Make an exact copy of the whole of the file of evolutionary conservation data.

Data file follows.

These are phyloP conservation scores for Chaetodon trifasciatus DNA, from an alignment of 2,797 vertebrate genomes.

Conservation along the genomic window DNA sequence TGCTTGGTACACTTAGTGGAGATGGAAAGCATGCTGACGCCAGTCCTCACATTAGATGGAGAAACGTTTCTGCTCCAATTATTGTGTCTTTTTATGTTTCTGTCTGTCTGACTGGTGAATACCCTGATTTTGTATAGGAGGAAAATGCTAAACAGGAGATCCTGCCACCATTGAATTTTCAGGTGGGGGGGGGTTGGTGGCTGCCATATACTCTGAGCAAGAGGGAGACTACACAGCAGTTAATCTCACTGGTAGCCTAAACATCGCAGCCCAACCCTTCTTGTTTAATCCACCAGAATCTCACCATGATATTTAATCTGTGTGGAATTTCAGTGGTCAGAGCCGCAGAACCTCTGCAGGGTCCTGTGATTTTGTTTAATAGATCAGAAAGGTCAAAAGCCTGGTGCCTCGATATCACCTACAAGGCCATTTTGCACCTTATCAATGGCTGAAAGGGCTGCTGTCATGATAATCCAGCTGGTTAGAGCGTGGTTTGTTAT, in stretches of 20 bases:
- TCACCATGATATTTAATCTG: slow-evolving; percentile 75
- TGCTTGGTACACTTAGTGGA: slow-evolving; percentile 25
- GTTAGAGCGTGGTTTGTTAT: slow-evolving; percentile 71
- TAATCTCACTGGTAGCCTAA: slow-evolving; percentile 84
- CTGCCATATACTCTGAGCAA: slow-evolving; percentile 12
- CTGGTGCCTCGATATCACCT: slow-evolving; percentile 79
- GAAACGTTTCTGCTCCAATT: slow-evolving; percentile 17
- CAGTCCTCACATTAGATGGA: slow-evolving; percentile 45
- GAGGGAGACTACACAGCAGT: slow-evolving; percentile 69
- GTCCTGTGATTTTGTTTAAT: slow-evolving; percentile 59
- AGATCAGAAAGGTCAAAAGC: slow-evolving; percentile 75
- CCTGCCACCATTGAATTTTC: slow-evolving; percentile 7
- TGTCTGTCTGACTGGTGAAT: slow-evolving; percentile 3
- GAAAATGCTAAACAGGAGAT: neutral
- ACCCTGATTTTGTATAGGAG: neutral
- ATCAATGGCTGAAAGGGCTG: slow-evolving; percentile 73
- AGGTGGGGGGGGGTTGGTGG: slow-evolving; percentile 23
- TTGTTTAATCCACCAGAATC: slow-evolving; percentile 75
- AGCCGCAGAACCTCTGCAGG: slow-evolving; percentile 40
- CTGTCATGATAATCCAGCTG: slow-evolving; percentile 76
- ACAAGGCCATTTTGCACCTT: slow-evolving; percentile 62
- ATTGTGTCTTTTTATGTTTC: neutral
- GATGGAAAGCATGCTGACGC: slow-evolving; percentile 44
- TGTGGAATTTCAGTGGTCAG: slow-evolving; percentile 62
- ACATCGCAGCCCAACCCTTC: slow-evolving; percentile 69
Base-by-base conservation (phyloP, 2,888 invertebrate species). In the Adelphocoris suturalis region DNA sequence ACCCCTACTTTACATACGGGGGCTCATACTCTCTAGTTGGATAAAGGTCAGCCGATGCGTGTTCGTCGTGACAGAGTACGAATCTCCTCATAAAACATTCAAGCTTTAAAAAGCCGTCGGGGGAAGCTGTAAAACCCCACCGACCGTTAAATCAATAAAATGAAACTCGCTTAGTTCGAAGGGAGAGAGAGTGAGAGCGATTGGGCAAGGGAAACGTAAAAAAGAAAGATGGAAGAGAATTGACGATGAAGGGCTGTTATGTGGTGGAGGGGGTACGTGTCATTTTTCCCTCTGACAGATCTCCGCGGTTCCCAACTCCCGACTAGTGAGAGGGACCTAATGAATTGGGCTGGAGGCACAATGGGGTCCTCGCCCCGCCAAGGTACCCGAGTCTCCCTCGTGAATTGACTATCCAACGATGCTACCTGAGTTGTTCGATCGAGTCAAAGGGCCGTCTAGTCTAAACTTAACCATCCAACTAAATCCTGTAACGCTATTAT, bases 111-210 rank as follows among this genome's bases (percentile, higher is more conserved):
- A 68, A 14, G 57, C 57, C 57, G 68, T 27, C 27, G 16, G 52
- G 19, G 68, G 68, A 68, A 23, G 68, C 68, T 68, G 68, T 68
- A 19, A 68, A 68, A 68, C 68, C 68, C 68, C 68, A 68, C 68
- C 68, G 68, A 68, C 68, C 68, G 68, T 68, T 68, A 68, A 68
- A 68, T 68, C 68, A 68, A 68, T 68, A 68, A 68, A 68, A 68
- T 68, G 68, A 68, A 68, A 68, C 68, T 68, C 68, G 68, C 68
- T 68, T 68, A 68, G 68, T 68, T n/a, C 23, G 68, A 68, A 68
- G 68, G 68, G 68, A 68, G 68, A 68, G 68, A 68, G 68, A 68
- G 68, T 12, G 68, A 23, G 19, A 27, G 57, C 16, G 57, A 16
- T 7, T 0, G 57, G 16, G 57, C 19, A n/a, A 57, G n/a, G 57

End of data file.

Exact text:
These are phyloP conservation scores for Chaetodon trifasciatus DNA, from an alignment of 2,797 vertebrate genomes.

Conservation along the genomic window DNA sequence TGCTTGGTACACTTAGTGGAGATGGAAAGCATGCTGACGCCAGTCCTCACATTAGATGGAGAAACGTTTCTGCTCCAATTATTGTGTCTTTTTATGTTTCTGTCTGTCTGACTGGTGAATACCCTGATTTTGTATAGGAGGAAAATGCTAAACAGGAGATCCTGCCACCATTGAATTTTCAGGTGGGGGGGGGTTGGTGGCTGCCATATACTCTGAGCAAGAGGGAGACTACACAGCAGTTAATCTCACTGGTAGCCTAAACATCGCAGCCCAACCCTTCTTGTTTAATCCACCAGAATCTCACCATGATATTTAATCTGTGTGGAATTTCAGTGGTCAGAGCCGCAGAACCTCTGCAGGGTCCTGTGATTTTGTTTAATAGATCAGAAAGGTCAAAAGCCTGGTGCCTCGATATCACCTACAAGGCCATTTTGCACCTTATCAATGGCTGAAAGGGCTGCTGTCATGATAATCCAGCTGGTTAGAGCGTGGTTTGTTAT, in stretches of 20 bases:
- TCACCATGATATTTAATCTG: slow-evolving; percentile 75
- TGCTTGGTACACTTAGTGGA: slow-evolving; percentile 25
- GTTAGAGCGTGGTTTGTTAT: slow-evolving; percentile 71
- TAATCTCACTGGTAGCCTAA: slow-evolving; percentile 84
- CTGCCATATACTCTGAGCAA: slow-evolving; percentile 12
- CTGGTGCCTCGATATCACCT: slow-evolving; percentile 79
- GAAACGTTTCTGCTCCAATT: slow-evolving; percentile 17
- CAGTCCTCACATTAGATGGA: slow-evolving; percentile 45
- GAGGGAGACTACACAGCAGT: slow-evolving; percentile 69
- GTCCTGTGATTTTGTTTAAT: slow-evolving; percentile 59
- AGATCAGAAAGGTCAAAAGC: slow-evolving; percentile 75
- CCTGCCACCATTGAATTTTC: slow-evolving; percentile 7
- TGTCTGTCTGACTGGTGAAT: slow-evolving; percentile 3
- GAAAATGCTAAACAGGAGAT: neutral
- ACCCTGATTTTGTATAGGAG: neutral
- ATCAATGGCTGAAAGGGCTG: slow-evolving; percentile 73
- AGGTGGGGGGGGGTTGGTGG: slow-evolving; percentile 23
- TTGTTTAATCCACCAGAATC: slow-evolving; percentile 75
- AGCCGCAGAACCTCTGCAGG: slow-evolving; percentile 40
- CTGTCATGATAATCCAGCTG: slow-evolving; percentile 76
- ACAAGGCCATTTTGCACCTT: slow-evolving; percentile 62
- ATTGTGTCTTTTTATGTTTC: neutral
- GATGGAAAGCATGCTGACGC: slow-evolving; percentile 44
- TGTGGAATTTCAGTGGTCAG: slow-evolving; percentile 62
- ACATCGCAGCCCAACCCTTC: slow-evolving; percentile 69
Base-by-base conservation (phyloP, 2,888 invertebrate species). In the Adelphocoris suturalis region DNA sequence ACCCCTACTTTACATACGGGGGCTCATACTCTCTAGTTGGATAAAGGTCAGCCGATGCGTGTTCGTCGTGACAGAGTACGAATCTCCTCATAAAACATTCAAGCTTTAAAAAGCCGTCGGGGGAAGCTGTAAAACCCCACCGACCGTTAAATCAATAAAATGAAACTCGCTTAGTTCGAAGGGAGAGAGAGTGAGAGCGATTGGGCAAGGGAAACGTAAAAAAGAAAGATGGAAGAGAATTGACGATGAAGGGCTGTTATGTGGTGGAGGGGGTACGTGTCATTTTTCCCTCTGACAGATCTCCGCGGTTCCCAACTCCCGACTAGTGAGAGGGACCTAATGAATTGGGCTGGAGGCACAATGGGGTCCTCGCCCCGCCAAGGTACCCGAGTCTCCCTCGTGAATTGACTATCCAACGATGCTACCTGAGTTGTTCGATCGAGTCAAAGGGCCGTCTAGTCTAAACTTAACCATCCAACTAAATCCTGTAACGCTATTAT, bases 111-210 rank as follows among this genome's bases (percentile, higher is more conserved):
- A 68, A 14, G 57, C 57, C 57, G 68, T 27, C 27, G 16, G 52
- G 19, G 68, G 68, A 68, A 23, G 68, C 68, T 68, G 68, T 68
- A 19, A 68, A 68, A 68, C 68, C 68, C 68, C 68, A 68, C 68
- C 68, G 68, A 68, C 68, C 68, G 68, T 68, T 68, A 68, A 68
- A 68, T 68, C 68, A 68, A 68, T 68, A 68, A 68, A 68, A 68
- T 68, G 68, A 68, A 68, A 68, C 68, T 68, C 68, G 68, C 68
- T 68, T 68, A 68, G 68, T 68, T n/a, C 23, G 68, A 68, A 68
- G 68, G 68, G 68, A 68, G 68, A 68, G 68, A 68, G 68, A 68
- G 68, T 12, G 68, A 23, G 19, A 27, G 57, C 16, G 57, A 16
- T 7, T 0, G 57, G 16, G 57, C 19, A n/a, A 57, G n/a, G 57